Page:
Clay Messengers

by Jan 14, 2020

Two pottery bowls jostled shoulders in my Ghanaian kitchen—a mortar and a fruit bowl. The mortar looked raw, freshly-kilned, and had little aesthetic appeal. Its orange-red abrasiveness was rough against my hands. It was serviceable, but I questioned how clean I was able to keep the grooves in the belly of the bowl. Usually, I avoided using it.

My clay fruit bowl had been painted varying shades of blue. It was glossy and clean, smooth to the touch, and especially attractive when piled high with fruit. When we left Ghana and moved back to the States, I packed this bowl along, nestling it gently in cloth, for beneath its pretty exterior, it was still a clay bowl, fragile and breakable.

We, too, are made of earth. We jostle against other clay pots, sometimes abrasively. Even well-meaning encounters can leave shards behind. What can we do to make people receptive to a message of truth from us?

Julian Treasure gave a TED talk called “How to Speak so that People Want to Listen.” His discussion was not spoken with evangelism in mind, but it applies to sharing Biblical truths with others. Mr. Treasure’s advice, given in the acronym HAIL, is only one layer of glaze that smooths the roughness of raw clay, making us vessels people will pay attention to.

  1. Honesty—be clear and direct.

 Offer truth with clarity and honesty, without watering down the Word of God. The truth sets men free.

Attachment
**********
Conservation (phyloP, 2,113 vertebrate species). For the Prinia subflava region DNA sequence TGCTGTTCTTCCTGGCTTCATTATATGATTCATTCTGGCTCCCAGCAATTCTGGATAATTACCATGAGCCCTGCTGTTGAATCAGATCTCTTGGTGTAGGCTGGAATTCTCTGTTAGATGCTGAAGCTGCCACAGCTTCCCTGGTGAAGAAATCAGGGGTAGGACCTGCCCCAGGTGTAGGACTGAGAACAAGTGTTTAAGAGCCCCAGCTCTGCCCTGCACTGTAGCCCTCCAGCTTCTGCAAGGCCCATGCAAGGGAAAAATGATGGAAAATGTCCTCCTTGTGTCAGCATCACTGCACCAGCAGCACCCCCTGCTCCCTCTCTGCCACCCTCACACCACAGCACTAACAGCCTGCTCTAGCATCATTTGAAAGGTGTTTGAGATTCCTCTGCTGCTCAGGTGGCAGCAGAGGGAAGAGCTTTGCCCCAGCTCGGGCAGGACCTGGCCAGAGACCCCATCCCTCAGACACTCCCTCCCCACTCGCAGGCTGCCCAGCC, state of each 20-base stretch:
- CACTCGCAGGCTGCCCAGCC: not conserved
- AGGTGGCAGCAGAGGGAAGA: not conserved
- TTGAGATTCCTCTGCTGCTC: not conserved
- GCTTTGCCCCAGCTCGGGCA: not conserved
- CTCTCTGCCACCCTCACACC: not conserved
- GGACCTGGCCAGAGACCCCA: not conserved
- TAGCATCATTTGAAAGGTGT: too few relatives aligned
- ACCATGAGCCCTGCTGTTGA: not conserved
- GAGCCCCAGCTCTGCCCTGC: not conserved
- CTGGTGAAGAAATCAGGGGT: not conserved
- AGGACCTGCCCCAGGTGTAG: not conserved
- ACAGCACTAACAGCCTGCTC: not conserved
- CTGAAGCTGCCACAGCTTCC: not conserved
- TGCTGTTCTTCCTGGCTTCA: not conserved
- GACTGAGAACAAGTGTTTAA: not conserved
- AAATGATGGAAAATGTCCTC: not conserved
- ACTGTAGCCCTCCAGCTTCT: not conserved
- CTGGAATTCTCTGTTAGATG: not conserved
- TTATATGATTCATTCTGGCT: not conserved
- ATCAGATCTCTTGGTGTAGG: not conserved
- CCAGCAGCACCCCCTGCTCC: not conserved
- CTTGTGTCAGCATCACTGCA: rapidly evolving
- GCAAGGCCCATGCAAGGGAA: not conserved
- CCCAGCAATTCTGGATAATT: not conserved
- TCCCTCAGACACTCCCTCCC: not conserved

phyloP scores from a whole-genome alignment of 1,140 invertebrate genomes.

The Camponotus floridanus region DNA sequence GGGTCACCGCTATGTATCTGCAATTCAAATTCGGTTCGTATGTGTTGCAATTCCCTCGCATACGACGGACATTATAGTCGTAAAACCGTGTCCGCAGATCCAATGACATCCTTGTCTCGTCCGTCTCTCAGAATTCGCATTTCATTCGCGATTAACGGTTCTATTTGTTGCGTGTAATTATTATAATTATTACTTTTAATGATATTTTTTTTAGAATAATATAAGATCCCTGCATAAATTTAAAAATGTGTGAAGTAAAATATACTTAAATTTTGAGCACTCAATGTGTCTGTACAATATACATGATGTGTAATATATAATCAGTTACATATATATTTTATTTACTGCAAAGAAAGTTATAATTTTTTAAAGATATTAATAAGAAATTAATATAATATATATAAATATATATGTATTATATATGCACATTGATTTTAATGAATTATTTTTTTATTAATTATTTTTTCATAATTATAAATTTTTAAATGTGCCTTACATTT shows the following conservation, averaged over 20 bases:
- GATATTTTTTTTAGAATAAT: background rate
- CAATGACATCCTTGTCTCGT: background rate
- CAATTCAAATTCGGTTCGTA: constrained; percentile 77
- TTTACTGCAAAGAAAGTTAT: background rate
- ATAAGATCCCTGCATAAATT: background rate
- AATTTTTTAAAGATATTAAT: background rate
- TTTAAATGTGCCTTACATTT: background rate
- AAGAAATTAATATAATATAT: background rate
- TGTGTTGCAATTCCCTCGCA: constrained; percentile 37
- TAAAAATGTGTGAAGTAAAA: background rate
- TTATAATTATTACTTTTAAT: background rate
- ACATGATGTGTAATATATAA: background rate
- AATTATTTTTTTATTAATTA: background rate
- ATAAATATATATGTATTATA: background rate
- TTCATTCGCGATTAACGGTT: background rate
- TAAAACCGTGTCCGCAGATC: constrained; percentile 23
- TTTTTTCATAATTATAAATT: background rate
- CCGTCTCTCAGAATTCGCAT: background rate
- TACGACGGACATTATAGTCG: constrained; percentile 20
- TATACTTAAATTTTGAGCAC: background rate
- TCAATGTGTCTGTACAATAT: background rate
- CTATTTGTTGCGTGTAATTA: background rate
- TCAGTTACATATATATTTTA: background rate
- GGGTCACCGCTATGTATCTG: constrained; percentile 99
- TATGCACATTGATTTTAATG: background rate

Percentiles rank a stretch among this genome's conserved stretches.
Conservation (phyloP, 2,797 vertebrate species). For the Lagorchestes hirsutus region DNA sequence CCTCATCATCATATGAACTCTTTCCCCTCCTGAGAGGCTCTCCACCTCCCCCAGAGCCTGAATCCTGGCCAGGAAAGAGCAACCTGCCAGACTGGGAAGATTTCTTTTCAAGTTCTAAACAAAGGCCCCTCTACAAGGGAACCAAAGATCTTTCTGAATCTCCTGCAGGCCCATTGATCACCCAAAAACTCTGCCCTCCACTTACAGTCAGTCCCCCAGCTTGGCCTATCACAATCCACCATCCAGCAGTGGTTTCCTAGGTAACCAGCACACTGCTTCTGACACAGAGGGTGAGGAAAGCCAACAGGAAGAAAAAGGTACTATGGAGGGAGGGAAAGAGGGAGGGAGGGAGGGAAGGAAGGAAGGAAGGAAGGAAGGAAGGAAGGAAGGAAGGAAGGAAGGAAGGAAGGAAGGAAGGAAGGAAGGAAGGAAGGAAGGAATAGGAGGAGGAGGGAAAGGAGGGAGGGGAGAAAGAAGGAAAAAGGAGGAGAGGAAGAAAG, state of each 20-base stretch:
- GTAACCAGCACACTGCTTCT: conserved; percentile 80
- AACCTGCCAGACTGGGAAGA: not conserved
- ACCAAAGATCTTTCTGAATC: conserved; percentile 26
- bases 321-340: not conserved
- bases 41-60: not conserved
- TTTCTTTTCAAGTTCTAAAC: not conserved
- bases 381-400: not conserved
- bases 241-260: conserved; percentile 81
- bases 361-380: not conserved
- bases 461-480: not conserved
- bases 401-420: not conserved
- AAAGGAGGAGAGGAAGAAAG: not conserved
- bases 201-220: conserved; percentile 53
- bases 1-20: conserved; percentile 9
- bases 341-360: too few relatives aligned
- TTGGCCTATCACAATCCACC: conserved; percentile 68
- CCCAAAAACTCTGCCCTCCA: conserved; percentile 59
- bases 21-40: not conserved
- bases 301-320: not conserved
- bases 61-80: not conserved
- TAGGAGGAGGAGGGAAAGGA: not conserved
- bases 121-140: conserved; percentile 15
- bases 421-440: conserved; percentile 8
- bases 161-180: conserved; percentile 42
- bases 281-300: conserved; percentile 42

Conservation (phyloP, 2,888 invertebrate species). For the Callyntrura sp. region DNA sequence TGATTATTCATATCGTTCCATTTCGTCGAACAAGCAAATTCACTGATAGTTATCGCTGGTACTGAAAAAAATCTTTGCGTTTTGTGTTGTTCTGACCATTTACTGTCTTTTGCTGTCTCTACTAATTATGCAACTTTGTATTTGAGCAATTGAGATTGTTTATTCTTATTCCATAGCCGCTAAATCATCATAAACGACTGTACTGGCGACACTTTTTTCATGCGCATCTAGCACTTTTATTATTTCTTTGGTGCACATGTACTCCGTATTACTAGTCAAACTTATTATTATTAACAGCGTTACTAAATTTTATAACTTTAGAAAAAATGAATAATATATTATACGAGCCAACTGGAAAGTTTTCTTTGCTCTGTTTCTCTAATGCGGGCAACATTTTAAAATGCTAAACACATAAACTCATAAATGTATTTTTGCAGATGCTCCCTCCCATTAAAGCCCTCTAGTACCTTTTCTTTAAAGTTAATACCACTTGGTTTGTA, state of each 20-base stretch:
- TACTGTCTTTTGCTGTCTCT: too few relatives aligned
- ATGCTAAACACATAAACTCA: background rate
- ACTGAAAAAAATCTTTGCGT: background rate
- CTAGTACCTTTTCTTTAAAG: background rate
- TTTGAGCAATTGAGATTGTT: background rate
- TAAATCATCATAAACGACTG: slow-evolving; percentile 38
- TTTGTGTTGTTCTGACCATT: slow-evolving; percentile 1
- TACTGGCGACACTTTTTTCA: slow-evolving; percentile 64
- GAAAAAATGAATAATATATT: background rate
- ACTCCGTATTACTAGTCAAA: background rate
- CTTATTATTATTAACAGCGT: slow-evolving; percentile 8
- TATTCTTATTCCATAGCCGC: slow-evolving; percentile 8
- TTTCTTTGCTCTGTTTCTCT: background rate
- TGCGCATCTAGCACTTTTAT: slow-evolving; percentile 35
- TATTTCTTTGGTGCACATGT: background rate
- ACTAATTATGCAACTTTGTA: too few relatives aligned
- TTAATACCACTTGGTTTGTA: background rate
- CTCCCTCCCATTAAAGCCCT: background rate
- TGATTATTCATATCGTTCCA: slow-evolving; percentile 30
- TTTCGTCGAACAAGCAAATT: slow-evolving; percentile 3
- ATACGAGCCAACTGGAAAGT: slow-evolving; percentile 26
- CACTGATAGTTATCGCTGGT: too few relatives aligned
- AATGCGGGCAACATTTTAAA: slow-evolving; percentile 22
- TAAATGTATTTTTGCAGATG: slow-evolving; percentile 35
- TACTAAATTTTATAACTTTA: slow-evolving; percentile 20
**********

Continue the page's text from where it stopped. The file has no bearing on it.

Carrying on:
1. Authenticity—be yourself.

Be unassuming. Approachable. Cheerful. Without self-righteousness. Pride-free. Let the Gospel be presented with humility.

  1. Integrity—be your word.

Let your life match your words. Discrepancies turn people away, but a life of integrity could draw them to hear more of God. I know my neighbors watch us because they wave to me when passing my house in the morning and I’m still sitting at the kitchen table with coffee. The brief glimpses they get of me through the window is not enough to alter the testimony I want to leave, but their insight into my morning routine reminds me that I am being watched. I live among people who will measure my words against my life. 

  1. Love—be caring.

Speak the truth in love. Rebukes are softened by love. Sins are covered. Gossip is silenced. Truth is more palatable when served with love.

Allow the Potter, then, to smooth our abrasive edges so Jesus can be presented by these clay messengers and received by those in need of Him.